Territorial Plots

Computer programs have an option to run a graphic called a territorial plot, which shows all the entities in relation to the centroids. It also demarcates the territories associated with each group, so that a case that falls into a particular group’s territory should be classified as belonging to that group. This plot allows for visual inspection of distances and where each case falls, and may help in classifying entities into the most appropriate group. It may also generate questions about the accuracy of the analysis if group members appear to have been classified erroneously.

Discriminant analysis is generally robust to small deviations, which is important since field data rarely meet assumptions precisely. The larger the sample size, the more robust the analysis is to violation of assumptions. When sample sizes are small, more attention to violations is needed.

Discriminant function analysis is computationally very similar to MANOVA, and all assumptions for MANOVA apply.

Equality of Variance-Covariance Matrices: The variance-covariance matrices of variables are assumed to be homogeneous across groups. DA assumes groups have equal dispersions (within-group variance-covariance structure is the same for all groups), and the correlation between any two variables must be the same in the respective populations from which the different groups have been sampled.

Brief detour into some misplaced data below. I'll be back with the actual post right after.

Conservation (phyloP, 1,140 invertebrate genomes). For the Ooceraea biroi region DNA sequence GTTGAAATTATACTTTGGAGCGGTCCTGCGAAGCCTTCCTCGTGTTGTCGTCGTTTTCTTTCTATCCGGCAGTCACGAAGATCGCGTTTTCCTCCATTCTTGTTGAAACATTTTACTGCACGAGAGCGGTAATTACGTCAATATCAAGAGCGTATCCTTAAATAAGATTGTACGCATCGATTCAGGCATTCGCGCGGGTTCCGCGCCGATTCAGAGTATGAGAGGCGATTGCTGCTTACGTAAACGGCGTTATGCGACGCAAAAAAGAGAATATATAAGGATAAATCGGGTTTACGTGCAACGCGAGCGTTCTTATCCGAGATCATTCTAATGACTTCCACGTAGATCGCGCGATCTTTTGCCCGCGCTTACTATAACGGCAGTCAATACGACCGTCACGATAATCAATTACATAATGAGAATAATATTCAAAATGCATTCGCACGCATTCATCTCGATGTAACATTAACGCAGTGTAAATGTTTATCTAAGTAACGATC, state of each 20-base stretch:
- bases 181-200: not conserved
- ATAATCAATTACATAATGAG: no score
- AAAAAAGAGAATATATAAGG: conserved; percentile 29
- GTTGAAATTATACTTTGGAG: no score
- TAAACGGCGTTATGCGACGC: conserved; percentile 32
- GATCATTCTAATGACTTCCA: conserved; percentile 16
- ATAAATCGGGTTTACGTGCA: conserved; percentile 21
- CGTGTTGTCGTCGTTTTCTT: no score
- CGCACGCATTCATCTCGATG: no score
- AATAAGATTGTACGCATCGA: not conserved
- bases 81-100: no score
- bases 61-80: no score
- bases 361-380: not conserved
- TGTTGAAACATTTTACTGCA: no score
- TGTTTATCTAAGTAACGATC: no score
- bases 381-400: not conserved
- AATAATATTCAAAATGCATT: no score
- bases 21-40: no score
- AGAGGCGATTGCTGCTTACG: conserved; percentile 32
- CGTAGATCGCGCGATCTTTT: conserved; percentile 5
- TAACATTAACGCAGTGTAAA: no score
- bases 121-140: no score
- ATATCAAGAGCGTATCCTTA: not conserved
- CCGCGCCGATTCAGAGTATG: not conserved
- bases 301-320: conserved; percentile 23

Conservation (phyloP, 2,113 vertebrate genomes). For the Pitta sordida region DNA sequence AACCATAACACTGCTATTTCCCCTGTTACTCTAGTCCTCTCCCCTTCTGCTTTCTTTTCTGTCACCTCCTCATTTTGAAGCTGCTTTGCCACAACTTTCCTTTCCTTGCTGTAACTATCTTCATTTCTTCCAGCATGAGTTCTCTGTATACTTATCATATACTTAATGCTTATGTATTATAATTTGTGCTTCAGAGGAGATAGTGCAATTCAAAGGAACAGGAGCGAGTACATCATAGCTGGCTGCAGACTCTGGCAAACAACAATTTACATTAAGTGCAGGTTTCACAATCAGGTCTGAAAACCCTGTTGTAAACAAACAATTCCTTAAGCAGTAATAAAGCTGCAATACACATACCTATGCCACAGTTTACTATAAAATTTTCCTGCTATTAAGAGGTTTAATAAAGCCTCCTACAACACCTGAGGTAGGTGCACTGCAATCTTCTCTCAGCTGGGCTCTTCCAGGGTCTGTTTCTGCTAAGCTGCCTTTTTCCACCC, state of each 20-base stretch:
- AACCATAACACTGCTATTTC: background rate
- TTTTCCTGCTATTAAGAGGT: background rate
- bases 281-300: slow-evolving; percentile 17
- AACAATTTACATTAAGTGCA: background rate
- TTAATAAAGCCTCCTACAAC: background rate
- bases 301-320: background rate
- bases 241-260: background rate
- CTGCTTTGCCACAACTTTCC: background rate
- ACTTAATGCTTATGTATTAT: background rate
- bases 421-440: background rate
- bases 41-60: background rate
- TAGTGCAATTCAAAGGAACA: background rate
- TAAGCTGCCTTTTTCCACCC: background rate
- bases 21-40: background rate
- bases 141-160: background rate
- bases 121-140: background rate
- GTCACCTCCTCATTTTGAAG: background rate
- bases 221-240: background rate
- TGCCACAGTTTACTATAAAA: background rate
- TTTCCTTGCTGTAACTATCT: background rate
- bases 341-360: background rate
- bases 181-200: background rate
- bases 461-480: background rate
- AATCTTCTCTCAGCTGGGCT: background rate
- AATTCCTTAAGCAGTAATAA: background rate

If a violation is suspected, the analysis should be run with exclusion of one or two groups that are of less interest. If the deviations are minor and overall results hold up, it should not cause a problem with the analysis. But if this assumption is grossly violated, certain desirable properties of the canonical functions are lost and some degree of distortion will occur in the canonical representations of the data. Also, the statistical relationships between distances in observation space and their canonical representations become complex and non-intuitive.